Transcribed from "An Illustrated History of The Big Bend Country, embracing
Lincoln, Douglas, Adams and Franklin counties, State of Washington",
published by Western Historical Publishing Co., 1904.
LOUIS V. ALLEN, who resides about
five miles southeast from Harrington, is one of the well known and highly
respected citizens of Lincoln county. He owns a half section of choice
wheat land where he resides and his industry and thrift have improved it
in fine shape. His residence is a tasty cottage, beautifully surrounded
with elegant shade trees and his entire place bears the stamp of the man.
Commodious buildings are in evidence and all machinery and other accoutrements
necessary on a first class farm are supplied in abundance. He also
raises some stock.
Louis V. Allen was born in Moore prairie,
Jefferson county, Illinois, on April 19, 1841, the son of Able and Prudence
(Wilkes) Allen, natives of Kentucky and South Carolina, respectively.
The father was a pioneer of Illinois and a man of prominence, being especially
interested in school matters. He died in the Prairie State in 1863.
The mother died in Illinois in 1866. She was descended from the patriot
stock which furnished fighting men for the Revolution and the War of 1812.
Our subject received his education in the public schools of his native
place and labored with his father on the farm until twenty. At that
time, he was one of the young men filled with patriotism and love of country,
so that when the call came for men, true and brave, to beat back the hosts
of treason, he promptly stepped forward and offered his services, and life,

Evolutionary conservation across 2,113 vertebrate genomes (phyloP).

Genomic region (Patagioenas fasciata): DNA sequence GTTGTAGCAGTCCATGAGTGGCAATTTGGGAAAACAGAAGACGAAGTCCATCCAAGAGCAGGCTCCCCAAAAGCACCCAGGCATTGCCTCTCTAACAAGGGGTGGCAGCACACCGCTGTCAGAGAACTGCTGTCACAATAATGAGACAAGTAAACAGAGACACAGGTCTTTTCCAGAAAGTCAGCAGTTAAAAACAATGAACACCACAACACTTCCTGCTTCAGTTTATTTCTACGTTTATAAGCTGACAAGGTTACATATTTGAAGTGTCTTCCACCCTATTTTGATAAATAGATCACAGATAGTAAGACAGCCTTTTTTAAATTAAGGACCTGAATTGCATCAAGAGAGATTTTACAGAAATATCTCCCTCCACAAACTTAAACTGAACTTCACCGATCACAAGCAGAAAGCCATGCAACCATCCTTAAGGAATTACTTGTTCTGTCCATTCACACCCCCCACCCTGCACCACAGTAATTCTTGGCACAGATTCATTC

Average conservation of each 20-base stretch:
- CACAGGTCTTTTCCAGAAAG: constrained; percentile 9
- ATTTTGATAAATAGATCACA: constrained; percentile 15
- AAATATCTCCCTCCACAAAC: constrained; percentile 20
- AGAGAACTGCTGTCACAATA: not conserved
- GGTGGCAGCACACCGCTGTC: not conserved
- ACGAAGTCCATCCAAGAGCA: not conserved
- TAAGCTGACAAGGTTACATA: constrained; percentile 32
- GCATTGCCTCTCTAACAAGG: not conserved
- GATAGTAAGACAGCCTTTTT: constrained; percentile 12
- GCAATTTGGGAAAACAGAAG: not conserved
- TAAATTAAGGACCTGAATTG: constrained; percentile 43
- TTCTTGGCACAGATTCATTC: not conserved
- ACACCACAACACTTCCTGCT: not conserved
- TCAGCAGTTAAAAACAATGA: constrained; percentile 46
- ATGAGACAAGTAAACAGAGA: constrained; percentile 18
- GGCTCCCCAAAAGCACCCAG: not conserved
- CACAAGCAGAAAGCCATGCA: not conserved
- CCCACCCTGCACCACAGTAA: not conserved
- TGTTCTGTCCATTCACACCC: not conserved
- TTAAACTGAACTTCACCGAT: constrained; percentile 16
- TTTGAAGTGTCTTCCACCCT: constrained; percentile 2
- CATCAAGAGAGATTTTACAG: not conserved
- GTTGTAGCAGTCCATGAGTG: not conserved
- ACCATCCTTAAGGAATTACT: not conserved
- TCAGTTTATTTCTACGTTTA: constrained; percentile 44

too, if such need should be, to save our beloved institutions and the land
of the free. He was enrolled at McLeansboro as private, in Company
D, Sixth Illinois Cavalry, in General Sherman's command. Words are
not needed to describe his service, as an outline of his career there is
better encomium than words could possibly be. We append herewith
a partial list of the engagements participated in by Mr. Allen; Dyersburg,
Olivebranch, Coffeville, Boliver, Ripley, Covington, Belmont, an expedition
for sixteen days in the midst of the confederacy, Port Hudson, Clinton
Plains, Byhalis,. Granada, Salem, Oxford, Pulaski, Franklin and Nashville,
besides others. He was discharged on March 18, 1863, re-enlisted
on the same day and was later promoted to the rank of first lieutenant.
His honorable discharge occurred on October 16, 1865, at Salem, Alabama.
Following that he came to Illinois and farmed there until 1869, then moved
to another portion of the state and dwelt until 1872. Next we see
him in Jasper county, Missouri, whence in 1877, he went to Salem, Oregon.
It was in 1879, that he came to Waitsburg, Washington, that being his first
trip to this state. One year later he journeyed to the territory
now occupied by Lincoln county and located where he lives today.
It was his lot to land here without capital, except a good stock of determination
and hands willing to labor. The success he has the privilege of enjoying
at this time, is the result of his labors and of it, Mr. Allen may well
be proud. In political matters, he has always taken a lively interest
and has served the county as commissioner for five years. His name
appeared on the Republican ticket, the principles of which party he supports.
He has also been school clerk.
At Springfield, Illinois, on February 15,
1864, Mr. Allen married Miss Ruth M. Knox, who is the daughter of
Thomas J. and Mary (Danley) Knox. The father was born in Wheeling,
Virginia, and later removed to Illinois and for many years was treasurer
of Sangamon county and also served as justice of the peace. He died
in 1857. The mother was born in Lexington, Kentucky, and died in
Illinois, in 1861. One child was born to them, Mrs. Estella Howard,
who resides in Davenport, Washington. Mr. Allen is a member of the
G. A. R. and takes great interest in it.